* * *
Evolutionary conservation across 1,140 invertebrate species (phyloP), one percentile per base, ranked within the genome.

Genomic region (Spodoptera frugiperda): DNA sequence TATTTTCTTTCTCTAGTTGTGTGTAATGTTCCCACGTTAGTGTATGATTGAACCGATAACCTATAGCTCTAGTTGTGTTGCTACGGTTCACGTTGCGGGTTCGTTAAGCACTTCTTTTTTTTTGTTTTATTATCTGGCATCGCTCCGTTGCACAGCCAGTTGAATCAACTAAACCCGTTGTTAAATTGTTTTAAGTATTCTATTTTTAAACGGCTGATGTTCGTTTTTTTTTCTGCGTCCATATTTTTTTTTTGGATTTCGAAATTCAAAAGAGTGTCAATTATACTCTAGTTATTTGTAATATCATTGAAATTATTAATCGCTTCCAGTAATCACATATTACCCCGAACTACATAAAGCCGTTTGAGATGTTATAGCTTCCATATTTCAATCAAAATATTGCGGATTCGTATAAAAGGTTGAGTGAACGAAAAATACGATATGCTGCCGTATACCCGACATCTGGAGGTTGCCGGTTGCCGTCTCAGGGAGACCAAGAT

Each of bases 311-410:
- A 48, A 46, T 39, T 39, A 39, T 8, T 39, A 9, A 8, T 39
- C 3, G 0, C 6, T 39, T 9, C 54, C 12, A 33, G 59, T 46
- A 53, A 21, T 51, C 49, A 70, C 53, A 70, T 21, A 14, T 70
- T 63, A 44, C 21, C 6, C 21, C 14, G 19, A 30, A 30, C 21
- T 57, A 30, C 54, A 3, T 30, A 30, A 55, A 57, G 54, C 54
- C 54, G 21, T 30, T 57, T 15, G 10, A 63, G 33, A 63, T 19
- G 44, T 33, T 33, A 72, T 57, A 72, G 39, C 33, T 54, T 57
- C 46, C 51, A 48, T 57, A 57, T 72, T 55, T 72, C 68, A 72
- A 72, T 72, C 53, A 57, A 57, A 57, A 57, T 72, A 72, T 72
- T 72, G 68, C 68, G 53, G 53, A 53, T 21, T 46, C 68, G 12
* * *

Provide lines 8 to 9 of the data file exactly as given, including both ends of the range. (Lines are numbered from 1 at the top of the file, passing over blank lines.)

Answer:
- T 57, A 30, C 54, A 3, T 30, A 30, A 55, A 57, G 54, C 54
- C 54, G 21, T 30, T 57, T 15, G 10, A 63, G 33, A 63, T 19